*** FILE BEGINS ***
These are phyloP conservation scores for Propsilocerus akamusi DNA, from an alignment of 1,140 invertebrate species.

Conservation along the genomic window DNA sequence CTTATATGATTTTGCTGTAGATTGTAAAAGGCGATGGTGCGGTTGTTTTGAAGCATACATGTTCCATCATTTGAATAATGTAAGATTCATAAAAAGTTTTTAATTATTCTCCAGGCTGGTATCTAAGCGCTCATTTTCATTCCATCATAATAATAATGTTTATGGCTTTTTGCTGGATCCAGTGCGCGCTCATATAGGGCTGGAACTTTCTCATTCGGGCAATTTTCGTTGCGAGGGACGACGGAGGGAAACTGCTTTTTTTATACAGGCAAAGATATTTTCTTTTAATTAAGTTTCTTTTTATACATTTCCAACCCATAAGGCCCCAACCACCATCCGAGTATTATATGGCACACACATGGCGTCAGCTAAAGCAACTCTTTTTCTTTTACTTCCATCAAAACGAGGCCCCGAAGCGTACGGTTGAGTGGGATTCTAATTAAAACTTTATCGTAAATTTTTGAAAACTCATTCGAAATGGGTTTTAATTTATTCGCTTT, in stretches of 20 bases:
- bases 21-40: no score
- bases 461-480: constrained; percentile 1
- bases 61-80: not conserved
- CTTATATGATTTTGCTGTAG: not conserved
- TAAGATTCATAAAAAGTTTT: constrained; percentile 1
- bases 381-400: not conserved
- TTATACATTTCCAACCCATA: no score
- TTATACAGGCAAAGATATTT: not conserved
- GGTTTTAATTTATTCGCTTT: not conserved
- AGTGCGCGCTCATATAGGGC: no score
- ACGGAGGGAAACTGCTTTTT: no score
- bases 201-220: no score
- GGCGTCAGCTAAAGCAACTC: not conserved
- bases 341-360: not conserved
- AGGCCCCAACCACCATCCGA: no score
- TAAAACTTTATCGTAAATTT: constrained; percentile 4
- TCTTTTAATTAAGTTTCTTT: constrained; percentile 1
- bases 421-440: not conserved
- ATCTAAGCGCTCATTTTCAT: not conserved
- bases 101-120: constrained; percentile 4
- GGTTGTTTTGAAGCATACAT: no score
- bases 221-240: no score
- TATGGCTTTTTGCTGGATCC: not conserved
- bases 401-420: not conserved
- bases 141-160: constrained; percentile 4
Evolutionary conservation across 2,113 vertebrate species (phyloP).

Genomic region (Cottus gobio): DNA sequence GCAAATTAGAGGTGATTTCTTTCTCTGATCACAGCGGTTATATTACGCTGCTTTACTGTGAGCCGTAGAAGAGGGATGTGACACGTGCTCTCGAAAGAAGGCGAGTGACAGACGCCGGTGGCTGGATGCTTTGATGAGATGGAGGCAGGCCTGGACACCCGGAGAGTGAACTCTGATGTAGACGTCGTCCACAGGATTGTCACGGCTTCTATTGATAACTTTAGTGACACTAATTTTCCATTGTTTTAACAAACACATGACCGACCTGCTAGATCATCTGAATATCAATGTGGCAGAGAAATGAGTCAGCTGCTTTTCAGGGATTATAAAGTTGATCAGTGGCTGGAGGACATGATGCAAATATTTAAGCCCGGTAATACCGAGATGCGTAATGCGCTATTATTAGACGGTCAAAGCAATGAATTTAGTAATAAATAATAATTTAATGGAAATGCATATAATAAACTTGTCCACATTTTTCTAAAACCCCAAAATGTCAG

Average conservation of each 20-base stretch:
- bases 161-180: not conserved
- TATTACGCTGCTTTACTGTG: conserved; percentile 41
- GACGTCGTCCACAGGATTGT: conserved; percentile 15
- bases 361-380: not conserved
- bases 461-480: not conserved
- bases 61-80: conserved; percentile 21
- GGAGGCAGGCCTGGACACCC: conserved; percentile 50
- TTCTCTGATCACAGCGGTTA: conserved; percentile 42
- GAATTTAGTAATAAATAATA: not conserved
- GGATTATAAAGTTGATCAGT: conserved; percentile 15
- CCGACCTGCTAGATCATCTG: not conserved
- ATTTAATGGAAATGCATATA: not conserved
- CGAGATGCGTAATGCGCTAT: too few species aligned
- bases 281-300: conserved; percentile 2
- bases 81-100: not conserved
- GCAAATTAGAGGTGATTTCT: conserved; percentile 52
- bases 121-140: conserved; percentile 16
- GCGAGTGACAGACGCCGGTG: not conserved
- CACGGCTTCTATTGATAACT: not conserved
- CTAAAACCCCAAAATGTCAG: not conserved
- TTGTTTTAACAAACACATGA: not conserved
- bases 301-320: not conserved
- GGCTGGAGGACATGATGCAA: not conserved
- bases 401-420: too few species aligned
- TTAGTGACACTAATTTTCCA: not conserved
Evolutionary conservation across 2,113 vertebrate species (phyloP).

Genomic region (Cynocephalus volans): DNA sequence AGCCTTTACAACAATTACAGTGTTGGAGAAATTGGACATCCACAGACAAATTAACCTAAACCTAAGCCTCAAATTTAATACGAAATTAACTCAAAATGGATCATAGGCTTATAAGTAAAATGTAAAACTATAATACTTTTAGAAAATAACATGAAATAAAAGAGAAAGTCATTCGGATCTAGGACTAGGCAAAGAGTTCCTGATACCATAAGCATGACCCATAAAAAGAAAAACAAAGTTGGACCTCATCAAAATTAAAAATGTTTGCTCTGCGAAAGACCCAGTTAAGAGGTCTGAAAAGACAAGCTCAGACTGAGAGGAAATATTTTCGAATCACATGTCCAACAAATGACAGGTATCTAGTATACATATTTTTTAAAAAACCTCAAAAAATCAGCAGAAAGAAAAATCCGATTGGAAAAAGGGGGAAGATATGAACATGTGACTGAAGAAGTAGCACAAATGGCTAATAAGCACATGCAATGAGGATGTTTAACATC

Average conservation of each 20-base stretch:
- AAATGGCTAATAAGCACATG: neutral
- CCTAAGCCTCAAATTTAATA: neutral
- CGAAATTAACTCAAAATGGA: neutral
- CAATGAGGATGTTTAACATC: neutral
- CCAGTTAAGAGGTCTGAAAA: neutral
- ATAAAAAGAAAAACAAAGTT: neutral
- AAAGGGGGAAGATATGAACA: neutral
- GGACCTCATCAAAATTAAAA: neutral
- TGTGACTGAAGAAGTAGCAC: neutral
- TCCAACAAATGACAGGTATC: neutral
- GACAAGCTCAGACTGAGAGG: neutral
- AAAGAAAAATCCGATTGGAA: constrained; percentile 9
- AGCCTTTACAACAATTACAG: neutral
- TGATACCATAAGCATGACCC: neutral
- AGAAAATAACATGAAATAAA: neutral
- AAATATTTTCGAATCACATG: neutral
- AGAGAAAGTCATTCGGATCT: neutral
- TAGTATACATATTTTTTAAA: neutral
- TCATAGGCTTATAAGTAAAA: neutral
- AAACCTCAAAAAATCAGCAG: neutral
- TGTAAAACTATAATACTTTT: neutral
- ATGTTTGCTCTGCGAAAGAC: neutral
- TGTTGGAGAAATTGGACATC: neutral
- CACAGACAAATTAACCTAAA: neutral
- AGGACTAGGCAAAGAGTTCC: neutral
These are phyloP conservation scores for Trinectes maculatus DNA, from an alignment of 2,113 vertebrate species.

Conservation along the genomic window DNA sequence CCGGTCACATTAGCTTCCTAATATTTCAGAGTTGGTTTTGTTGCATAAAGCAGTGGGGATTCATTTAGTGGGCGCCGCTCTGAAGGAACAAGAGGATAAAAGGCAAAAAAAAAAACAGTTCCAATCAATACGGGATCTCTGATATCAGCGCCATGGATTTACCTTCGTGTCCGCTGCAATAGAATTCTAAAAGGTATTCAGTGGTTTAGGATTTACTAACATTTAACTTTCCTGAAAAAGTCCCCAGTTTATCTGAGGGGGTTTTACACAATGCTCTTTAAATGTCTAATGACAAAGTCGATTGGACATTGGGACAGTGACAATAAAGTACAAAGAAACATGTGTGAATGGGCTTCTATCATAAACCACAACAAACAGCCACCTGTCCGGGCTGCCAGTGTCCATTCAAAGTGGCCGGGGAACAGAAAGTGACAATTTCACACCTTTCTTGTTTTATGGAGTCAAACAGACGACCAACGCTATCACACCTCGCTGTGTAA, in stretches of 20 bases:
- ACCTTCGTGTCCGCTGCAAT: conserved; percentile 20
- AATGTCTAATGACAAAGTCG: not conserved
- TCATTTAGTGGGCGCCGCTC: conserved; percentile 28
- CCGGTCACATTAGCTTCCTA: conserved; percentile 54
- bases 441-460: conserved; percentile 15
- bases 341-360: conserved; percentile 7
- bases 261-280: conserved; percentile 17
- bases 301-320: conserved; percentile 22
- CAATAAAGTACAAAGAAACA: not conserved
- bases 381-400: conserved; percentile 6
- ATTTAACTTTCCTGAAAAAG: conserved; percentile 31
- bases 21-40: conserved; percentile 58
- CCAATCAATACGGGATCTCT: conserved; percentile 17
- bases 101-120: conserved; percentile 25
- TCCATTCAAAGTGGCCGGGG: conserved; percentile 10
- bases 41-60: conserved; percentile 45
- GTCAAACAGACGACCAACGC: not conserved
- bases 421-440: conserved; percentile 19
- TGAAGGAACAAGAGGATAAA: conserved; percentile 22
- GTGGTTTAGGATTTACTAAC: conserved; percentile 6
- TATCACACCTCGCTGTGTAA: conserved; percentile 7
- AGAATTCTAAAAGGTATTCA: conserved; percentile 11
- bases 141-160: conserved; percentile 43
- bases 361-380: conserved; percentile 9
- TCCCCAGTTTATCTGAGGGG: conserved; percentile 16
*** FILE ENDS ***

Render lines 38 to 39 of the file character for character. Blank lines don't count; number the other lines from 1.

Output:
- TTCTCTGATCACAGCGGTTA: conserved; percentile 42
- GAATTTAGTAATAAATAATA: not conserved